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Guest Post: Toys Unleashed

admin August 15, 2011

This is a guest post by Jennifer at Hybrid Rasta Mama!

In today’s material obsessed society, toys have taken center stage in most every home with children. The latest and greatest gadgets, the flashiest, wildest, most spectacular gizmos, and the most advanced “educational” toys have found their way into homes all across the world. This is on top of every doll, stuffed animal, toy car, farm animal, safari animal, dress up clothes, outdoor toys, pretend barbeques, lawnmowers, and the list goes on. Do children really need all of it though?

No. Not by a longshot.

In my circle of friends, there seems to be two types of homes. There is the peaceful, joyful home where mama and child(ren) are living together in a harmonious relationship with a rhythmical flow. Then there is the chaotic, boisterous, topsy-turvy home where mama and child(ren) seem to be at constant odds with each other, engaged in a never ending battle of the wills.

Even before I had a child of my own, I saw a direct correlation between the level of harmony in the home and the types of toys available to the children along with the opportunity for meaningful play. I am not suggesting that this alone was the end-all reason why a home was peaceful or not. There is a lot more involved in peaceful parenting than toys and play. However, there was a noticeable impact. Now that I am mothering an almost two and a half year old, I am experiencing firsthand how toys and play can aid me in my journey to peacefully parent my daughter and create the most warm, loving environment possible.

Natural Toys and Peaceful Environments

First – I am a big believer in and proponent of natural toys. When selecting a toy or play item, I close my eyes and physically engage myself in really feeling the toy. I try to feel it with a fresh set of hands. Does the toy feel warm and inviting like a smooth wooden block or a slick stone? Or, does it feel harsh and sharp, like most of the plastic toys thrust upon our children these days? Does the toy allow for the child’s imagination to run wild with possibility? Or, does the toy have all kinds of over-stimulating bells and whistles that simply mesmerize the child for 30 seconds?

Children under the age of seven are so very sensitive and selecting toys is quite frankly something that parents need to do with great care. Toys that allow for visual, physical and mental stimulation while at the same time not over-stimulating delicate senses is of great importance. An over-stimulated child grabbing this toy and that toy and tossing them about will be more challenging to parent peacefully. A child who is engaged in creative play with a few simple pastel play silks and natural wooden toys will certainly be more of a joy to interact with.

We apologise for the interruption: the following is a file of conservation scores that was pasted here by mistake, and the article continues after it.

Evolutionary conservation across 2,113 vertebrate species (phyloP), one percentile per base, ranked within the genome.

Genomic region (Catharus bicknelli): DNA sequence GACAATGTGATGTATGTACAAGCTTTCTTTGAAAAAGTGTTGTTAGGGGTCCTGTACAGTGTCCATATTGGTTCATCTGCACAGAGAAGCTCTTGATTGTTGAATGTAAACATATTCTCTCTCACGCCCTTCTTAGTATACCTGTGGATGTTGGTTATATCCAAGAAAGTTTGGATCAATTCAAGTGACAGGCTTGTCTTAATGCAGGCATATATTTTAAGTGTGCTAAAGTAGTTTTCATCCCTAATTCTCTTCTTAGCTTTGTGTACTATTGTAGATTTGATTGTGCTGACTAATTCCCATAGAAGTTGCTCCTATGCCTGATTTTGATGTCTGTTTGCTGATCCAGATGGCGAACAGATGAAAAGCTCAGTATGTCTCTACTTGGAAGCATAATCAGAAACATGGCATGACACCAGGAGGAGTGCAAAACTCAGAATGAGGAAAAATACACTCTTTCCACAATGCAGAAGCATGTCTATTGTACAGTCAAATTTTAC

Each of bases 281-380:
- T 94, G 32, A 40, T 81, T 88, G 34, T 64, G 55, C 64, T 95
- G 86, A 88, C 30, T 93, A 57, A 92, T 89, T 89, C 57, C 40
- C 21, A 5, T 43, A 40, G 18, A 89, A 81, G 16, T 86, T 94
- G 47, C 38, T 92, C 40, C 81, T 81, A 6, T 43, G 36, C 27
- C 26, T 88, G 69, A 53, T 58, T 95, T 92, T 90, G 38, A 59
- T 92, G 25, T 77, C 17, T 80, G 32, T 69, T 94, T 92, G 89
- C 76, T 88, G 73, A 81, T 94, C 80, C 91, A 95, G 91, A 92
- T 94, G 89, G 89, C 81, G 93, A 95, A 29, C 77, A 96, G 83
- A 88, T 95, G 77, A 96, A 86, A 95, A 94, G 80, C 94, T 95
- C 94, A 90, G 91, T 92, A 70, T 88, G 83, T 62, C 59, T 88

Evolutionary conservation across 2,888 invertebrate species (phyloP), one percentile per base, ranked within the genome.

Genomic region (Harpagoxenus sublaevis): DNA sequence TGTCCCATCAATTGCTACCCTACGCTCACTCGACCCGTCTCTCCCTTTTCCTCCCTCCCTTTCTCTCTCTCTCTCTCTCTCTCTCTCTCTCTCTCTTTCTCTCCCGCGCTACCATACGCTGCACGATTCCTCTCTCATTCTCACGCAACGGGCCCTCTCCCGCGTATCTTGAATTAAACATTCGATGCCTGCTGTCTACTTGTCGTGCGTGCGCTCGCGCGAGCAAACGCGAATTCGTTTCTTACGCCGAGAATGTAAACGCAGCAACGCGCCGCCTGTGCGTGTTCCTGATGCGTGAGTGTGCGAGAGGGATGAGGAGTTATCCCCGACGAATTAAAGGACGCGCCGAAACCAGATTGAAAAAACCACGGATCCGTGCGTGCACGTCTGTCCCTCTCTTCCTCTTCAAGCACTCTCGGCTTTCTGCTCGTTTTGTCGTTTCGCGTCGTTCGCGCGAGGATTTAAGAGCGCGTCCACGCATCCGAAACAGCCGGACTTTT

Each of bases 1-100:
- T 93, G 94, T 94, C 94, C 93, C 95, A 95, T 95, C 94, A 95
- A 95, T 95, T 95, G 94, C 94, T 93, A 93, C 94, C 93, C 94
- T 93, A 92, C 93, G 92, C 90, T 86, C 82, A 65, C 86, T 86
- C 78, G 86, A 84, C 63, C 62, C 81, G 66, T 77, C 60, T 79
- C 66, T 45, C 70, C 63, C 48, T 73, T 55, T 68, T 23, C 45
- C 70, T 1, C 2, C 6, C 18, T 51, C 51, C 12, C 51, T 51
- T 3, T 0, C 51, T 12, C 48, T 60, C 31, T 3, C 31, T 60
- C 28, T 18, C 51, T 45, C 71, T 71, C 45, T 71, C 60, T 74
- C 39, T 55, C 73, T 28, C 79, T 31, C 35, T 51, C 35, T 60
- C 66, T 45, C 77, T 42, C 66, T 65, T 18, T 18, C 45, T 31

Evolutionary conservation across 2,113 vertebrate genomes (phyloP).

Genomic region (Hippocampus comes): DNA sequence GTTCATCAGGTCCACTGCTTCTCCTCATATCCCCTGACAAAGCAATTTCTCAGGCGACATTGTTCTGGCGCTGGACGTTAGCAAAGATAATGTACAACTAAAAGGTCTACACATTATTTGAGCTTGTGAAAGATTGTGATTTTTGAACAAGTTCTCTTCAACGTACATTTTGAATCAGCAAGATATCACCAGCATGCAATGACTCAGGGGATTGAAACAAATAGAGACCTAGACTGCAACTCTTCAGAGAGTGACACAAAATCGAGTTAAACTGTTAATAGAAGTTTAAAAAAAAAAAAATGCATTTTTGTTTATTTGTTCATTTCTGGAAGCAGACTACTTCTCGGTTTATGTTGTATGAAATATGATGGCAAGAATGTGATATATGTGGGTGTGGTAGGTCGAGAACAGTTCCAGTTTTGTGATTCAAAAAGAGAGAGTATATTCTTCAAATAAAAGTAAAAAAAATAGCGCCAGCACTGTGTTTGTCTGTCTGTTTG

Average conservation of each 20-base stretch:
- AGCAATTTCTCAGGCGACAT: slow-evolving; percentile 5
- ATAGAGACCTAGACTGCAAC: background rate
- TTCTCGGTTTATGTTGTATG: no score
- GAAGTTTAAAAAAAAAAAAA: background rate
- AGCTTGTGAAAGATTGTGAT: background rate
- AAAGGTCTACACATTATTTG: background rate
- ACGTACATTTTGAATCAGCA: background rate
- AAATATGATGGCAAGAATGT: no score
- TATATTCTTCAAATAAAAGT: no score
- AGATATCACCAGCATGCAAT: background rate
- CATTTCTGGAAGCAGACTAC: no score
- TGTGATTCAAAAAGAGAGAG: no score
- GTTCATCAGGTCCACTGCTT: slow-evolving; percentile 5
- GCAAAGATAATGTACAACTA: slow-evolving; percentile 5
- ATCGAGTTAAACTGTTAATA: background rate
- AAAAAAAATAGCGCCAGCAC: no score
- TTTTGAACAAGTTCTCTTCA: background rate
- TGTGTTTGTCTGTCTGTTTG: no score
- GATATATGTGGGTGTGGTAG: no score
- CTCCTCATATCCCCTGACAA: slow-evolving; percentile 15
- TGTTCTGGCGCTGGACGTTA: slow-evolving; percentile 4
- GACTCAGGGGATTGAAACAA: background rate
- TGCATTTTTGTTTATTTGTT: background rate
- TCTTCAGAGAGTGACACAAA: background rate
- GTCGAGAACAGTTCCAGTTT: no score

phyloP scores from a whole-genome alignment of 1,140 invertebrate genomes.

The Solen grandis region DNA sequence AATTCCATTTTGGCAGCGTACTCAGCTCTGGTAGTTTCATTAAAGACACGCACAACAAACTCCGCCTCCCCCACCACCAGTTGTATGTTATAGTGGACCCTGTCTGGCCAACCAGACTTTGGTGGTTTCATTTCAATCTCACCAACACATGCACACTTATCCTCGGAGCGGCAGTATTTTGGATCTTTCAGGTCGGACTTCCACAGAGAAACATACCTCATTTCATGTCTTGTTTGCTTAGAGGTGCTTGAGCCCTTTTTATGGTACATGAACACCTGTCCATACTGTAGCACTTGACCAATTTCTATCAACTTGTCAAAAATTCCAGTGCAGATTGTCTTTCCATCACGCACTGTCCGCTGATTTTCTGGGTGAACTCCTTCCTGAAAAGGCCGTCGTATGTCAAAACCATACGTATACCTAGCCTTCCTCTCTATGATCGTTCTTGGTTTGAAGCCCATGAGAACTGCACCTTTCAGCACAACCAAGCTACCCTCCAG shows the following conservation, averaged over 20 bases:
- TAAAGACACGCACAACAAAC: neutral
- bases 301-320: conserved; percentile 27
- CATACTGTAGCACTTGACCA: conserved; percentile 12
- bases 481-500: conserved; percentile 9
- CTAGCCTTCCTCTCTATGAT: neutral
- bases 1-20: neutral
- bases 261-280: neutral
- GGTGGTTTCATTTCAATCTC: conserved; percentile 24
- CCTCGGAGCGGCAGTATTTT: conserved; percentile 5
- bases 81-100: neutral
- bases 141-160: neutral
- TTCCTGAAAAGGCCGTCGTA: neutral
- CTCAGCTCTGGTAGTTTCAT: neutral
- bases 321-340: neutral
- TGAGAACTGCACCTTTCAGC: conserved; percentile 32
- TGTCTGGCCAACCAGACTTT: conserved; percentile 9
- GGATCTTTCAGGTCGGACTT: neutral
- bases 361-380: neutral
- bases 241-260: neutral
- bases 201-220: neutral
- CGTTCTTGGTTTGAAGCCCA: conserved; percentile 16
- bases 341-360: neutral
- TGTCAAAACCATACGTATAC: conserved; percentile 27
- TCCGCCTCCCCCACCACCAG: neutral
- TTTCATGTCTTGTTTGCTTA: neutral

I have had friends comment that my daughter is deprived of educational opportunities since I do not let her play with plastic toys and toys that encourage learning. Quite frankly, I think that she is experiencing childhood how it was meant to be experienced and that is through the use of her own imagination and free will. A toy that sings the alphabet, tells you what time it is, and shares the colors of the rainbow does absolutely nothing to feed a child’s imagination. An imagination left uncultivated means a child who will become easily bored as he or she moves into their fourth and fifth year.

This means that said child will require constant stimulation either from more expensive, educational toys, or will constantly be wearing on mom’s nerves with “I’m bored” comments. Personally, I would rather see my daughter play with a sturdy, wooden flat bed truck that can serve as a fire engine, a farm truck, a delivery truck, and the like rather than some brightly painted plastic red fire engine that can only be a fire engine! Toys that inspire creative play will feed a child’s soul for hours. A well nourished soul helps keep a home harmonious.

What Toys Do Children Need?

You might be wondering what toys children in various age ranges NEED versus what we as parents THINK they need. Here is a brief breakdown of what I believe can be considered “must have” toys. There are certainly other appropriate, natural toys for each age group but there are the basics.